Autoantibodies to the adenosine triphosphate synthase play a pathogenetic role in Alzheimer's disease

Dipartimento di Biologia Cellulare e Neuroscienze, Istituto Superiore di Sanità, Rome, Italy.
Neurobiology of aging (Impact Factor: 5.01). 04/2012; 33(4):753-66. DOI: 10.1016/j.neurobiolaging.2010.05.013
Source: PubMed


It has become evident that an autoimmune component could play a role in Alzheimer's disease (AD) onset and/or progression. The aim of this study was to identify neuronal antigenic targets specifically recognized by serum autoantibodies and to investigate their cellular effects and their possible pathogenetic role. We identified, by an immunoproteomic approach using mouse brain proteins, the adenosine triphosphate (ATP) synthase β subunit as a new autoantigen in AD. Using an ELISA assay we found that serum anti-ATP synthase autoantibodies were present in 38% of patients with AD, but in no age-matched healthy subjects or in patients with Parkinson's disease or atherosclerosis. Analytical cytology studies, using SH-SY5Y neuroblastoma cell line, showed that ATP synthase autoantibodies were capable of inducing the inhibition of ATP synthesis, alterations of mitochondrial homeostasis and cell death by apoptosis. These findings suggest that autoantibodies specific to ATP synthase can exert a pathogenetic role via a mechanism that brings into play the impairment of the extracellular ATP homeostasis and the alteration of mitochondrial function triggering cell death by apoptosis.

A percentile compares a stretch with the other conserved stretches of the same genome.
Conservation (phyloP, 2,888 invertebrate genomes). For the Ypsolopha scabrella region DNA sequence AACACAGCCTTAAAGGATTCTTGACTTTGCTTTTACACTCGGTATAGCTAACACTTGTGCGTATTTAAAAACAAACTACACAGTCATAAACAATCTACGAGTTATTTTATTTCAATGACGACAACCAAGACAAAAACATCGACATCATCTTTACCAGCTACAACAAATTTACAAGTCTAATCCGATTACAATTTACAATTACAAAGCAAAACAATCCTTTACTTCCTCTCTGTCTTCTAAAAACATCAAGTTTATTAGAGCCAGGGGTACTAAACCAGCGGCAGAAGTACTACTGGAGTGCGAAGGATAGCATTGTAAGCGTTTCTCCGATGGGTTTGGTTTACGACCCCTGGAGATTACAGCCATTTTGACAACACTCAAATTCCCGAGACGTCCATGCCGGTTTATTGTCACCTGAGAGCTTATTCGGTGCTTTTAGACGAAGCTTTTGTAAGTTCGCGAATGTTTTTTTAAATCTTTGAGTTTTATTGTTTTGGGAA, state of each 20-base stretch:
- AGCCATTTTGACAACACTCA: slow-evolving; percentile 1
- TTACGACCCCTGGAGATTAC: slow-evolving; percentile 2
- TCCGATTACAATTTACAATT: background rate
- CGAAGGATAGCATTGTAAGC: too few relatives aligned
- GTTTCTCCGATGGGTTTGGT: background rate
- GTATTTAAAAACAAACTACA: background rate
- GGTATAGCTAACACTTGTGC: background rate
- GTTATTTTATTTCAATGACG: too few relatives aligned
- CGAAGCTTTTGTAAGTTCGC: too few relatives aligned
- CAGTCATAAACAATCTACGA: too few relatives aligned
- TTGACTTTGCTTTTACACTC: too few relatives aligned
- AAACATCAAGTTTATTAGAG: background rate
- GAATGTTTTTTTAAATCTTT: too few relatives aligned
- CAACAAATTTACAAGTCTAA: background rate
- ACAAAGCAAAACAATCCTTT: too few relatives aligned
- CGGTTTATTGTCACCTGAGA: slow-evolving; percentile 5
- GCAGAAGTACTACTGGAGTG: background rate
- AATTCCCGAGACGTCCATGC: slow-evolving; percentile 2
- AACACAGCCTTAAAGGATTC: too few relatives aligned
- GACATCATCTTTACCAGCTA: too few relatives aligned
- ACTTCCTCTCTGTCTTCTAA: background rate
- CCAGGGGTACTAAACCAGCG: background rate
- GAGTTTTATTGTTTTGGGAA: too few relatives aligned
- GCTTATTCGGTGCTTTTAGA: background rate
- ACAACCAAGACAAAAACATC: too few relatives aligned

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Available from: Maurizio Sorice, Nov 17, 2014
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